A number of other actors also stand out, particularly Finbar Lynch as Richard’s co-conspirator the Duke of Buckingham who helps to work the council and arranges a few deaths that propel Richard to the throne before bulking at the murder of the Princes. Scott Handy has a sensitive and moving role as the innocent Duke of Clarence, Richard’s brother and first victim that provides a stark contrast with our protagonist, while Aislin McGuckin is a fiery Queen Elizabeth who charts the descent from ultimate power to destruction really well. Her lengthy scene in the second part of the play with Fiennes in which he persuades her to let him marry her daughter is one of the best in the production, full of tension and bitterness that builds to what will be a controversial climax, although one which brings fresh perspective to this scene and will be a talking point on the way home.

With five shows under its belt, the Almeida’s production is still in preview so a lot can still change, and with three further performances before Thursday’s press night there are a few things the show could do to make even more of an impact. Shakespeare’s Wars of the Roses plays have a huge cast of characters to keep straight so it’s easy for an audience to be confused by the various Dukes and members of the clergy, and too often in the group scenes a lot of characters are dotted around the stage and seemingly not reacting to the speaker. You can see that Fiennes’s Richard is constantly thinking, whatever is being said the wheels are turning in his mind and his blood is boiling, and some of the other characters need to give more thought to how they feel about what’s being said and what it means for them. This would help to differentiate some of the secondary roles and give greater nuance to the shifting factions of the court.

Not much has been cut and with a first half coming in at 1 hour, 45 minutes, the show feels a little sluggish at first and there are a number of scenes in which various men sit around a table politicking so perhaps there’s scope to inject some dynamism in the staging. More thought too could be given to the role of the women to whom Shakespeare has given considerable focus but are not yet being used to make a forceful point either about the consequences of warfare in this period or as the only people able to see through Richard’s veneer of politeness. It’s a rare treat to see Vanessa Redgrave on stage (as Queen Margaret, the widow of Henry VI) and she delivers her lines beautifully but it’s not yet clear where the character is pitched – is she mad or do the others only think so? Likewise Joanna Vanderham’s Lady Anne has a single shouty pitch which isn’t capturing the pawn-like nature of the character or the lot of marryable highborn women to be treated like possessions. Phoebe Fox in the recent BBC version was a moving Lady Anne, while Kristin Scott Thomas in the McKellen film played her as a deadeyed drug addict detached from it all, so Vanderham needs to find an angle. Scott Thomas was actually in the audience and would be a good shout for the yet unannounced role as Cleopatra opposite Fiennes in the National’s forthcoming Anthony and Cleopatra.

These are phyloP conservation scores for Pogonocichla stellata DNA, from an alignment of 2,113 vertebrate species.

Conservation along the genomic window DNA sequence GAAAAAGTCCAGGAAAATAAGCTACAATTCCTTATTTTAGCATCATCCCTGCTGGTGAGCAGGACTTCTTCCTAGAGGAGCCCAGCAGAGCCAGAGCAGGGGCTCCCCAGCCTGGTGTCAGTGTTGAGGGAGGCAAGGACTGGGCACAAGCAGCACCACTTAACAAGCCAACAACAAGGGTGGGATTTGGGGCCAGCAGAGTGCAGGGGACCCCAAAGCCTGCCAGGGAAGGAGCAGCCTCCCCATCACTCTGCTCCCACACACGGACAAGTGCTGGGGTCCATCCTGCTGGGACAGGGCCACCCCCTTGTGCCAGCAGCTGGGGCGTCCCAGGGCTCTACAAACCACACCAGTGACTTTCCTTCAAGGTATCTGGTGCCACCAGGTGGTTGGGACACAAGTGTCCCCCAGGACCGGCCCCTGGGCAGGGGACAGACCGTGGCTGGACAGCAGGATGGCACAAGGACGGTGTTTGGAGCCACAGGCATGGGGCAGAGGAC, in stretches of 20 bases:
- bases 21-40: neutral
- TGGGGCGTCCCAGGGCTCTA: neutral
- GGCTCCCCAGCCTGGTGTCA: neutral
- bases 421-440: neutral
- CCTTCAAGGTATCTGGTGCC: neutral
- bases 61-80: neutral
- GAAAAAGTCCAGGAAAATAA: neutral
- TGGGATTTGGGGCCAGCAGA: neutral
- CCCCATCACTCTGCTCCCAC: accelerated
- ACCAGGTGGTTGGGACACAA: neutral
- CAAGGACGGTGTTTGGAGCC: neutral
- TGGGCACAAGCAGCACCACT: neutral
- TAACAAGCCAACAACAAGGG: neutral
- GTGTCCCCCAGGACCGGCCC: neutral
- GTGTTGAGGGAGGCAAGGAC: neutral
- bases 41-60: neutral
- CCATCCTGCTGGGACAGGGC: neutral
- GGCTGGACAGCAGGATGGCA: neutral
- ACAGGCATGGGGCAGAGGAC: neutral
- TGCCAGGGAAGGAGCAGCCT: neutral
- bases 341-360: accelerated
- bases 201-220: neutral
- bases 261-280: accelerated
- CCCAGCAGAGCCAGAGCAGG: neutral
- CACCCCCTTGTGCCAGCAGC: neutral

Finally there are a couple of themes that are hinted at but never fully realised. Lord Hastings (an excellent James Garnon) is the only person with a mobile phone which he uses to impart news, but this device isn’t utilised (and could be) in other places. If the director, Rupert Goold, is making the point that only Hastings is engaged in this way then we need the other characters to respond to that, or having other people bored and texting may add to the big scenes which currently lack reaction. And while I like the car park opener there’s only a hinted return to that at the very end which feels a little incomplete as a comment on modern engagement, maybe we need to see the bones again or have some kind of re-interment to close the story.

Regardless of these small changes, this production of Richard III is fascinating, powerful and compelling. With a reawakened interest in this period of history, audiences are coming to this play with greater knowledge of the story and looking for an intelligent approach to one of Shakespeare’s darkest works. Fiennes is the life-blood of this production, creating a loathsome, terrifying and engaging villain who easily outmanoeuvres those around him and keeps the audience on the edge of their seat throughout. As an exploration in human morality Fiennes’s recent roles have taken us from a bachelor afraid of marriage to an emotionally damaged man avenging himself on the world, reminding us what a truly powerful performer he is.

Richard III is at The Almeida Theatre until 6 August. The show has some seats available from £10 but day seats are available from 11am at the box office or via lottery. There will also be the first live screening from The Almeida to cinemas on 21 July.